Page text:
PHILADELPHIA -- The Philadelphia Soul are scouting players and working toward defending their Arena League Football title, even as the league has delayed for the third time the release of the 2009 schedule and the start of free agency.
The league, which has been seeking ways to improve its financial footing, said Tuesday it still is not ready to announce its longterm plan. Unlike the previous two delays, the league said this one is indefinite.
"The AFL is working on long-term structural improvements which have unfortunately delayed some important events," acting commissioner Ed Policy said in a statement. "We thank our fans for their enthusiasm for these events and ask them to be patient a little longer while we finalize our long-term improvements. All AFL teams are working towards winning ArenaBowl XXIII."
AFL spokesman Chris McCloskey said the league had no additional comment.
There are no clear answers when the indoor league's 16 teams might be able to start signing free agents. The dispersal draft for the players of the New Orleans VooDoo, also delayed again, was originally scheduled for October.
New Orleans dropped out of the league despite being near the top of the league in attendance the past two seasons. Saints owner Tom Benson, who also owned the VooDoo, said the decision was based on "circumstances currently affecting the league and the team."
For teams still wondering who they're playing less than three months before training camp opens, the only thing left for now is to focus on their rosters.
"We're business as usual," said coach Bret Munsey said of the Jon Bon Jovi-owned Soul. "I am continuing to try and find players to make our 2009 roster. That's what we're doing until I'm told to do otherwise. I think they're working on some things at the ownership level and we're just being told to concentrate on keeping this football team competitive and continue to look for players."
The league has endured an offseason of uncertainty. No replacement has been named for longtime commissioner David Baker, who abruptly resigned in July two days before the ArenaBowl championship game.
Since November 2007, the AFL's board of directors has been looking into various ways to bolster the league's finances. One proposal involved individual franchise owners ceding control of the league to new investors.
Sports Business Journal reported in October that AFL owners had approved a tentative deal with Platinum Equity in which the company would invest up to $100 million and assume management control of the league. That deal, however, has yet to be completed and there are no guarantees of an AFL bailout. A message seeking comment was not immediately returned by Platinum Equity.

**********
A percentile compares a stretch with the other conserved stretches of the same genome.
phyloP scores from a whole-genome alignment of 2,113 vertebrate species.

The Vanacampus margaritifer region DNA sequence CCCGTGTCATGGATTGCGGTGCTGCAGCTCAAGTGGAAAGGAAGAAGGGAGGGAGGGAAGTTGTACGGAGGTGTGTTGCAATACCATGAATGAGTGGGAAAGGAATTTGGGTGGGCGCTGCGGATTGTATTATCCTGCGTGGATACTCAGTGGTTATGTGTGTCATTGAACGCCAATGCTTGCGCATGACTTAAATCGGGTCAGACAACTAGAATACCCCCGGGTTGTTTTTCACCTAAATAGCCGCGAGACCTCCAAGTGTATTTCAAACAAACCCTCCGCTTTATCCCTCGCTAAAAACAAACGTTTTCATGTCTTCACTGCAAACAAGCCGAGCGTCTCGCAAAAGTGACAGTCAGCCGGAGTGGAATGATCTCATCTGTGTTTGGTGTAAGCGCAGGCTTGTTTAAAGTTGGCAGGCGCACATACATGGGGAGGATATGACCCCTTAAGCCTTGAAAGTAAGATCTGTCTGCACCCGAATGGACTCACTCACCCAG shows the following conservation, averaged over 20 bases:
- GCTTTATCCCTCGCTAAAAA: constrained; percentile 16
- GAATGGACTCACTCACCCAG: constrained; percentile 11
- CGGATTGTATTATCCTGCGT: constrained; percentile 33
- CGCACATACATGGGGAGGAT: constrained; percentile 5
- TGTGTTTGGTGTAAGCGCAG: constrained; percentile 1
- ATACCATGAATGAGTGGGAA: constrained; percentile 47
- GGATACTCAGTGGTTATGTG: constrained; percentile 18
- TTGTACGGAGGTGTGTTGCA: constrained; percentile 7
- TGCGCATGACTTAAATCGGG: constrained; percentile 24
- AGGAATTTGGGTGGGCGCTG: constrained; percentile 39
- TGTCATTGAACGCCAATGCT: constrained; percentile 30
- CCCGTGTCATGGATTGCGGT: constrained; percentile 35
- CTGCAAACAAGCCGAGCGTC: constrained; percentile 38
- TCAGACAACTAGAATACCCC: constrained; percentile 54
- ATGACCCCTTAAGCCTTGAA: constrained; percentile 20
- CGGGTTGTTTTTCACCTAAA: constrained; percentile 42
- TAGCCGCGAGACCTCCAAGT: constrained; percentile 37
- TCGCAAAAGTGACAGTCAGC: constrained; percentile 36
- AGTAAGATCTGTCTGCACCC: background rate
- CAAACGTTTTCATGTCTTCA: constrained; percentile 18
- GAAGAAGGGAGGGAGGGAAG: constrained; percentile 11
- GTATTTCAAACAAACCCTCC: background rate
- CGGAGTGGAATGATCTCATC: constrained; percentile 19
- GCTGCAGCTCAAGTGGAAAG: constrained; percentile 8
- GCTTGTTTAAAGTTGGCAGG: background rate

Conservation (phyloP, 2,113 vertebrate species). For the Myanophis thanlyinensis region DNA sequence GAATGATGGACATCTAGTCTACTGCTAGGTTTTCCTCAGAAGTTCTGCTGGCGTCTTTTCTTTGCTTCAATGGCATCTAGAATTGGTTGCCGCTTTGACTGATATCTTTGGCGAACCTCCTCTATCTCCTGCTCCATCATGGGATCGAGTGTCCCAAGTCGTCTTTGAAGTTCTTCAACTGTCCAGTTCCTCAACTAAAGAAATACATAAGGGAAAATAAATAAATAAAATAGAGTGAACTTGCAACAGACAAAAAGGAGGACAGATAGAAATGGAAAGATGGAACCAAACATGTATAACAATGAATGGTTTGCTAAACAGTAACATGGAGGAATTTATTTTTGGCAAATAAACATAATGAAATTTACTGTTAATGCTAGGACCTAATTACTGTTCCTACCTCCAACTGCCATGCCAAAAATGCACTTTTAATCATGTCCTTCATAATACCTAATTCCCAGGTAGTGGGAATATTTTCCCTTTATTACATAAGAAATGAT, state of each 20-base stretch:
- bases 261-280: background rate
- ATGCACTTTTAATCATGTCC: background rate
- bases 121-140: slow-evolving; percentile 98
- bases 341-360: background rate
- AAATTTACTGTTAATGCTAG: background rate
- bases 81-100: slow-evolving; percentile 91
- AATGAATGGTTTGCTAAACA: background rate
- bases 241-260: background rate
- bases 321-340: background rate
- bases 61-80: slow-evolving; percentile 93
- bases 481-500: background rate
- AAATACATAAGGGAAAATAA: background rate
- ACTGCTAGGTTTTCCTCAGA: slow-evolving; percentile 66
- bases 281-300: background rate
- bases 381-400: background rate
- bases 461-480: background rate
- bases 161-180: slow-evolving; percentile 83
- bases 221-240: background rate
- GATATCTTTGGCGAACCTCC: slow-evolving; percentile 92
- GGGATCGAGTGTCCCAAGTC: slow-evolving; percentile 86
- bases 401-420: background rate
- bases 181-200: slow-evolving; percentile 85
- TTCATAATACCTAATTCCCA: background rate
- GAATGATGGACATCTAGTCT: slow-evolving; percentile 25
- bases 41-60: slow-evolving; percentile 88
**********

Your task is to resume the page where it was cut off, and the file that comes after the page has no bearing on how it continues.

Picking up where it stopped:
The AFL's minor-league operation, AF2, is still in operation.
ESPN acquired national TV rights to the AFL in 2006 and has a minority stake in the indoor league. ESPN signed a five-year deal to have multimedia rights that included everything from Internet to radio to publishing to international distribution.
"We've always admired the AFL fan-first philosophy, but we have no comment on their business activity," said ESPN spokesman Bill Hofheimer.
Arena League Football players are still working out and preparing for 2009. The Soul won their first nine games and the Eastern Division title as part of the most successful season in their five-year history. Wide receiver Chris Jackson is eager for news about the upcoming season.
"We hope there's enough teams willing to fight together and stick through this," Jackson said. "I know there are owners out there that bought into Arena with the right state of mind. But I think there are people in the last five years that have bought in for the wrong reasons. If they don't embrace what Arena stands for, maybe we need to get rid of them and start building it back up for what it's supposed to be."
Munsey said all he can do is keep working.
"Until they say we're not playing, I've got to continue to do my job," Munsey said. "They have yet to say otherwise."